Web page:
Seven cities to vote on referendum
Election 2007

Editor's Note: Today begins a series of stories to be published in the Gwinnett Daily Post leading up to the Nov. 6 election. Coming Tuesday, a look at those running for mayor and council seats in Auburn.

A year ago, Gwinnett County voters didn't like the idea, with more than half voting against a complicated financing strategy to fund redevelopment.

But officials in seven local cities have enough faith in the idea, which was responsible for the construction of Atlantic Station, to put it on their own ballots this November.

"I think it's definitely what the city needs," said Sugar Hill Councilman Steve Edwards. "I think Sugar Hill's got so much potential and with a (tax allocation district) it's going to push us over the edge for the areas that need improving."

Some believe the cities have more of a shot at a favorable outcome, since turnouts are smaller and voters are often more informed.

In many places, business owners have begun campaigns to push the redevelopment referendum, which would allow the governments to set a tax allocation district and sell bonds backed by the expected growth in tax revenues because of increases in property values after redevelopment. Those bonds would pay for infrastructure improvements.

"Cities have the ability to do that effectively because they have smaller areas geographically and they have local leaders to spread the word," said Skip Nau of the Norcross Downtown Development Authority. "I think it's communication. It's all about getting the word out."

Nau said Norcross' Buford Highway corridor and the area around a proposed city park would benefit from a district, and residents will reap the rewards of new development without a tax increase.

"I can't imagine why anyone would be against it," said Thor Johnson, the president of the Lilburn Business Association, who believes the U.S. Highway 29 corridor could benefit.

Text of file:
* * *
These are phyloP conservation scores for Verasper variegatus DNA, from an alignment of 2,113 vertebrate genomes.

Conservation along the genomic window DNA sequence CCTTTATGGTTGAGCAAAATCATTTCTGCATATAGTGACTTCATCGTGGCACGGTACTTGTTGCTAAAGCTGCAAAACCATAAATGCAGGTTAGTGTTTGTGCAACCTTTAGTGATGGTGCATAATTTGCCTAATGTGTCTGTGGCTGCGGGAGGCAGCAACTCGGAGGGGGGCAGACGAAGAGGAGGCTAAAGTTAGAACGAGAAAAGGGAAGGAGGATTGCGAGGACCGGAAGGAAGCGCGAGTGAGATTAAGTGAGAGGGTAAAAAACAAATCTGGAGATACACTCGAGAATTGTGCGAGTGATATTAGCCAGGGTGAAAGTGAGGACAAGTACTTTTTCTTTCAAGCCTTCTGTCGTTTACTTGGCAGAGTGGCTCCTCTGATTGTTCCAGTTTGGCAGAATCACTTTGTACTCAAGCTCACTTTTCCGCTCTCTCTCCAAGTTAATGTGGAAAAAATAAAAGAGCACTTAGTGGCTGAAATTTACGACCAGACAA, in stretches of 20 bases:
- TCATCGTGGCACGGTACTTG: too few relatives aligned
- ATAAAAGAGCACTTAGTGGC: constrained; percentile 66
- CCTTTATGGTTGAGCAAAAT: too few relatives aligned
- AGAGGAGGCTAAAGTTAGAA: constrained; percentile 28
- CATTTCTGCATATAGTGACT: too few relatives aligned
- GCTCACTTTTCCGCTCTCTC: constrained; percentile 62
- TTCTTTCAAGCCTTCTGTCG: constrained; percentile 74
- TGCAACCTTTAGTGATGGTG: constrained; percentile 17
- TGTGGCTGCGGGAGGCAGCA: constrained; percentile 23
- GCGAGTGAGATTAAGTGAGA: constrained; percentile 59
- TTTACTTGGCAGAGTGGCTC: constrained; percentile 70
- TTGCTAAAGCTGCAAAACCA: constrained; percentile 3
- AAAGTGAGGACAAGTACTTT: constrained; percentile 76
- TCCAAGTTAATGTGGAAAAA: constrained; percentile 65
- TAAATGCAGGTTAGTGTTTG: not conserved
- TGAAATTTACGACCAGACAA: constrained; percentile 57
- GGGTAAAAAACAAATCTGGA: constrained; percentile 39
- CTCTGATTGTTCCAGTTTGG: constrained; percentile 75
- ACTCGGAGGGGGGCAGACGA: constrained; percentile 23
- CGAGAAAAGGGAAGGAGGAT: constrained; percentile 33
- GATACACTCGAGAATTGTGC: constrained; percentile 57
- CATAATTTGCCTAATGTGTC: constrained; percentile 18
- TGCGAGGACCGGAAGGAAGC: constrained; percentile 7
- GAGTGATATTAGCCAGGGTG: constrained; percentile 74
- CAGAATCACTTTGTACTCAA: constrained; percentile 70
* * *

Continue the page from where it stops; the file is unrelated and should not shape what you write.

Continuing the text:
He points to Atlantic Station, a high-end mixed used center built in place of an old steel mill in Atlanta, as an example of what could happen locally.

"That was a pile of rubble that no one would touch," he said of the location before it became a tax allocation district. "It was a mess. There wasn't an investor that would take that on."

With so many cities keen on the idea this year, Johnson said he hopes revitalization can become a countywide effort.

"I hope it represents some element of momentum and combined vision of something that is good," he said.

For three of those cities, Buford, Braselton and Loganville, referenda are the only items on the ballots, although Loganvillians will also consider a liquor question.

While those areas, along with Sugar Hill and Suwanee, are often thought of more in terms of new development than revitalization, leaders said they don't want to miss an opportunity to allow a district in the future.

Loganville Councilman Mark Kiddoo said there likely isn't a need for a district in the short-term, he believes the downtown area could need a boost in the next decade or two.

"It's merely a formality to prepare ourselves for something that might be needed in the future," he said. Even if the residents say no, "it's something we need to listen to."

Norcross, Lilburn and Duluth officials, though, are intent on turning around declining portions of their cities.

In Duluth, mayoral candidate Jim Johnson is campaigning more for the redevelopment referendum than for his own race. He has spent a couple hundred dollars on fliers to pass out when he goes door to door.

"Without additional funds, a new mayor can't accomplish a whole lot because budgets are tight," he said. "We need to be innovative about how we approve growth. ... We have a big opportunity in Duluth."

The education process has been difficult for many of the city champions, since people often mistake a tax allocation district for a tax increase or a means to eminent domain, neither of which apply.

"It's financing mechanics and economics 101, and most people flunk that," Johnson said. "I think citizens need options," he added. "The city is not going to make progress in the next few years without economic development."